WHAT’S IN A NAME – PART TWO
Where do you sell your wine and what to keep in mind when it comes to consumer preference…
In Australia in 2007, a study looking at the preference of 740 consumers with regards to 16 attributes, showed that brand was the most important attribute when consumers displayed preference for a wine, followed by price, region of origin and medals or awards (4). In contrast, another Australian study in the same year, found higher loyalty towards price than any other attribute, including brand, region of origin or variety (17). So a consumer would rather choose a different brand or variety before buying a product in a different price category. As far as the provision of product information goes, consumers were more likely to choose Australian wines than American ones when provided with information about the wine regions or innovative wine production in Australia (6). In 2006 it was found that ‘someone recommending a wine’ and ‘having tasted it previously’ were key attributes to in determining consumer preference, while in=store promotion and information and attractive labels were least important (18).
An American consumer survey found that the segment of consumers that preferred sweet wines, were primarily female, young, adventurous, willing to try new wines, easily embarrassed when confronted by wine authority, wanted to be engaged and their confidence built in their wine preference and they need personalised advice on wine and food pairings. In contrast, consumers who preferred a more intense type of wine style, were more likely to be male, a little older, more confident in choosing wine and wine and food pairings, while preferring dry wines that are complex, balanced and full-bodied (10). With this knowledge you can now focus marketing efforts on the consumer segment that your particular wine appeals to.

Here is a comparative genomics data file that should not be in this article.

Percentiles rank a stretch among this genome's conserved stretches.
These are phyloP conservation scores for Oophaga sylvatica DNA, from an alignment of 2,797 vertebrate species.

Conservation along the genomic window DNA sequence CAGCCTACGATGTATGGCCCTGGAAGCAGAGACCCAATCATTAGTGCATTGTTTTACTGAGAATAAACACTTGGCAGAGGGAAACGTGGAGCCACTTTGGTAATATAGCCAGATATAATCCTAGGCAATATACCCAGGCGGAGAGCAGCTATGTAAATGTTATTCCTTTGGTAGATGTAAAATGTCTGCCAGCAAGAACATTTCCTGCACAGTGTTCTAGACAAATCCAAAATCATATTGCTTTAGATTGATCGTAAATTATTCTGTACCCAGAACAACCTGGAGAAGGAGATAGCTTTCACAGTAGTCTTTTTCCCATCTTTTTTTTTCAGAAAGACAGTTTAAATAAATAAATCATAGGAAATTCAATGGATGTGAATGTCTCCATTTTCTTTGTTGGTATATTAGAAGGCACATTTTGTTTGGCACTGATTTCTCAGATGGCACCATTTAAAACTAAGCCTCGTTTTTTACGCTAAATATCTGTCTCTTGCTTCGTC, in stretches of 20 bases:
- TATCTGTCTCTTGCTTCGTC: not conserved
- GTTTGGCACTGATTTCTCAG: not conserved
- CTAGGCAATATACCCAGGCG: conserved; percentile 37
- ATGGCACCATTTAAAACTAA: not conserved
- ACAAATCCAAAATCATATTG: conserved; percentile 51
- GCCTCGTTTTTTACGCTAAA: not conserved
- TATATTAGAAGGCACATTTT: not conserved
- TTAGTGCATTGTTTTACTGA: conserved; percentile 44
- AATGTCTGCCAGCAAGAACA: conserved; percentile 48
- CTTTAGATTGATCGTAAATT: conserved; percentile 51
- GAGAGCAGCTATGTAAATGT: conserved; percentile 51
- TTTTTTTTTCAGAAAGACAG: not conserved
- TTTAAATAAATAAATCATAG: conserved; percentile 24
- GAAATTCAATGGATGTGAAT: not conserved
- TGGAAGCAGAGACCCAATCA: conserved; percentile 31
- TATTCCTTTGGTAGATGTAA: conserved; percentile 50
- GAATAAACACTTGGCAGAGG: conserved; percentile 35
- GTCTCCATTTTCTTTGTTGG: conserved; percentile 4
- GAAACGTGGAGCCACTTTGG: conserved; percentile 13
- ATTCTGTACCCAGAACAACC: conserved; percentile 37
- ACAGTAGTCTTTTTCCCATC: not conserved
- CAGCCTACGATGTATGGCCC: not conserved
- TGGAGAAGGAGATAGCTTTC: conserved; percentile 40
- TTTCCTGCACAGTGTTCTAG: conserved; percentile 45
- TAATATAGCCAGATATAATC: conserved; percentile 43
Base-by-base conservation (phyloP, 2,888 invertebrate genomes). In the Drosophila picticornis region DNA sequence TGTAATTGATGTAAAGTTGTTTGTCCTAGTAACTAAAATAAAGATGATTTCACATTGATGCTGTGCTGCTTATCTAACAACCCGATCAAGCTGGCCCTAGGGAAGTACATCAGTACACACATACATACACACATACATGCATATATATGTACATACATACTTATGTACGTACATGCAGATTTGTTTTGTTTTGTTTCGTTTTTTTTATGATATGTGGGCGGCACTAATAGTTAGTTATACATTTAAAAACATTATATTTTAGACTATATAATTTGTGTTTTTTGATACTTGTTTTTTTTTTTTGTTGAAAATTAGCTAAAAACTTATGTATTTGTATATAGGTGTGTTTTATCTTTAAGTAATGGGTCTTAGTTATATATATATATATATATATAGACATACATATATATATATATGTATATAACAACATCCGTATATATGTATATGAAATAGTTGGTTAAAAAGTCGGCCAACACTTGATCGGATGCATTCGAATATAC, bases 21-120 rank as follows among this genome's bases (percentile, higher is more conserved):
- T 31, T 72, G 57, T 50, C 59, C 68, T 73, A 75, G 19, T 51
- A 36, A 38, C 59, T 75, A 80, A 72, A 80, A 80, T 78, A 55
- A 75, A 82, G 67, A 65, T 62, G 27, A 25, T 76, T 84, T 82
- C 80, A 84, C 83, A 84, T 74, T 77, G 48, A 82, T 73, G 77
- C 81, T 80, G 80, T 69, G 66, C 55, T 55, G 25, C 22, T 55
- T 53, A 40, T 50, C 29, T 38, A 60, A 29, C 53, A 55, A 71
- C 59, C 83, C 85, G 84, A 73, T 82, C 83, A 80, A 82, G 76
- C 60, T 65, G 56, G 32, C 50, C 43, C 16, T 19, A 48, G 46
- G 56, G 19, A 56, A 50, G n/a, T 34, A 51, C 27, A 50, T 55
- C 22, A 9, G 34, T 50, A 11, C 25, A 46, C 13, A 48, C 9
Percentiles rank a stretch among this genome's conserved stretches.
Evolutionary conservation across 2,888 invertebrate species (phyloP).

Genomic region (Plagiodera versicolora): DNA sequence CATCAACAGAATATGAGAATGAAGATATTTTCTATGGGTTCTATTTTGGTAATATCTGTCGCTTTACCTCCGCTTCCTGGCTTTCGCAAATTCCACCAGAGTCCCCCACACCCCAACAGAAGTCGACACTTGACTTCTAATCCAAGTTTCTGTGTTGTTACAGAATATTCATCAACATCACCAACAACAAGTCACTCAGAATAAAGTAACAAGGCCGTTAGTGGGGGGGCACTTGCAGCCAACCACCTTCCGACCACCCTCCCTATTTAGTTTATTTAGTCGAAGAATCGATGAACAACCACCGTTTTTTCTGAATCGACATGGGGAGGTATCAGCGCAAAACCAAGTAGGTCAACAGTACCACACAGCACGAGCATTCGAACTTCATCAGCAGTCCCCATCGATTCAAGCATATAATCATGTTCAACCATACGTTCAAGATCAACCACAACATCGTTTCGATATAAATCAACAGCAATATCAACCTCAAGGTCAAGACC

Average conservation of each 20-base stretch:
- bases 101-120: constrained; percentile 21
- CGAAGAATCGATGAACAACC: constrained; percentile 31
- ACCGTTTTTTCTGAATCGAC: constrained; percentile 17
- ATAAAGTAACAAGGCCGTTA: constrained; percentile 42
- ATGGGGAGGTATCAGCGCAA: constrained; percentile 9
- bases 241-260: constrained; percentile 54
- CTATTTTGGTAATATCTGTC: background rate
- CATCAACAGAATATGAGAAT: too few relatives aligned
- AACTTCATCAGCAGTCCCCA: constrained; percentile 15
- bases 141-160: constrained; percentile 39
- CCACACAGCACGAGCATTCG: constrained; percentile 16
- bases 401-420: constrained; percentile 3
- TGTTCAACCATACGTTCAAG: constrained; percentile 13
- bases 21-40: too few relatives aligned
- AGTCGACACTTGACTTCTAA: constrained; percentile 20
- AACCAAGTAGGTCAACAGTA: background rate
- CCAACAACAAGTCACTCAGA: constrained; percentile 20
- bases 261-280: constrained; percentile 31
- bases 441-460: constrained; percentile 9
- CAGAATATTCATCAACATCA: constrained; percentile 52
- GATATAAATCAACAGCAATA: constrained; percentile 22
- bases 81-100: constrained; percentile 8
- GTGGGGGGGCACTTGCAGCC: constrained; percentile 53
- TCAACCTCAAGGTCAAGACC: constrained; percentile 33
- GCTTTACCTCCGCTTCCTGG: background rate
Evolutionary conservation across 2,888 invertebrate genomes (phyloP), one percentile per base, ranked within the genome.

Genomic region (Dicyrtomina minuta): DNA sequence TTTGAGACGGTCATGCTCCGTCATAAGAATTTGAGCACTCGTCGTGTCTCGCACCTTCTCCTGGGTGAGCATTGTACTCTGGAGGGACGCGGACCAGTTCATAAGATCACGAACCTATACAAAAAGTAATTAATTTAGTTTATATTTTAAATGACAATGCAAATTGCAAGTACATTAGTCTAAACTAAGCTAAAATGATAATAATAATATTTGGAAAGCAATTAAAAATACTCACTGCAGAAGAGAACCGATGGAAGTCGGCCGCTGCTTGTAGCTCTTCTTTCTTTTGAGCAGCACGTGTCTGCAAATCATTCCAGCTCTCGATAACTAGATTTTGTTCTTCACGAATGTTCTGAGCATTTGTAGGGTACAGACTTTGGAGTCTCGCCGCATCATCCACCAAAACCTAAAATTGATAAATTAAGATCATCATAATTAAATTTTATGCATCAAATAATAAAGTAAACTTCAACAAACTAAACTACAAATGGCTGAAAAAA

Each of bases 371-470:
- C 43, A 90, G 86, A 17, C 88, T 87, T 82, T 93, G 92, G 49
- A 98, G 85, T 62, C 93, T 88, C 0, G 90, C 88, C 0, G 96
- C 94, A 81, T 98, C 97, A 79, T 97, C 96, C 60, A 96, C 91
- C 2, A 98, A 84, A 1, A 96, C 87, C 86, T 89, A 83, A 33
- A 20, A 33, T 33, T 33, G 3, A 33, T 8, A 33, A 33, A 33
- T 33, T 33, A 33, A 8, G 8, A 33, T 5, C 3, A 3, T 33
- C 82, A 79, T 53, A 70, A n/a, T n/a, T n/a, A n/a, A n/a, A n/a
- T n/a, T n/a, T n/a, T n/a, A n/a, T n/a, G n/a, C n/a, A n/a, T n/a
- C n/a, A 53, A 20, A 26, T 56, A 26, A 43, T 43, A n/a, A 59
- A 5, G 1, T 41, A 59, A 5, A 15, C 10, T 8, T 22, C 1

In a study of Spanish consumers in 2011, ‘it is matching food’ was found to be the most important attribute, followed by designation of origin, then ‘I tasted it previously’, grape variety, and country of origin. Vintage and ‘someone recommended it’ were of less importance and brand name and ‘I read about it’ were found to be not at all important and as expected, label design was the least important attribute when consumers had to choose a wine. Price was found to be unimportant when consumers were selecting premium red wines, as they expected the price to be higher and as a result paid more attention to other attributes (11).
In 2008 it was found that direct, personal and sensorial experience are the most important attributes when consumers select a wine. Certain elements that influence the choice of consumers include attractiveness of label, variety of grapes, brand and region of origin. As expected, the impact of these attributes differ significantly depending on certain variables, of which involvement towards wine, frequency of consumption and geographical province seem to be the most influential (9).
Using a trained panel to generate sensory attributes for 6 Canadian wines combining it with the preference data of consumers, a research group was able to identify the drivers of liking for these wines, in other words, identify which sensory attributes are responsible for a consumer liking a specific wine. For the Chardonnay wine, fruity, spicy, vanilla and oak aromas were identified, while vanilla and oak characters were drivers of liking in two red wines. When wines were evaluated in a blind tasting, two groupings of sensory characteristics were identified. When additional information of the wines was provided, a third grouping was identified. This reveals that extrinsic cues can affect the sensory experience of a consumer (14).
In a study of the most influential attributes in different countries, including Australia, UK, China, Germany and Israel, ‘I tasted the wine previously’ and ‘someone recommended it’, were always amongst the top three most influential attributes (19). This means that promotional activities allowing consumers to experience your wine before purchase could significantly influence the buying potential of your wine.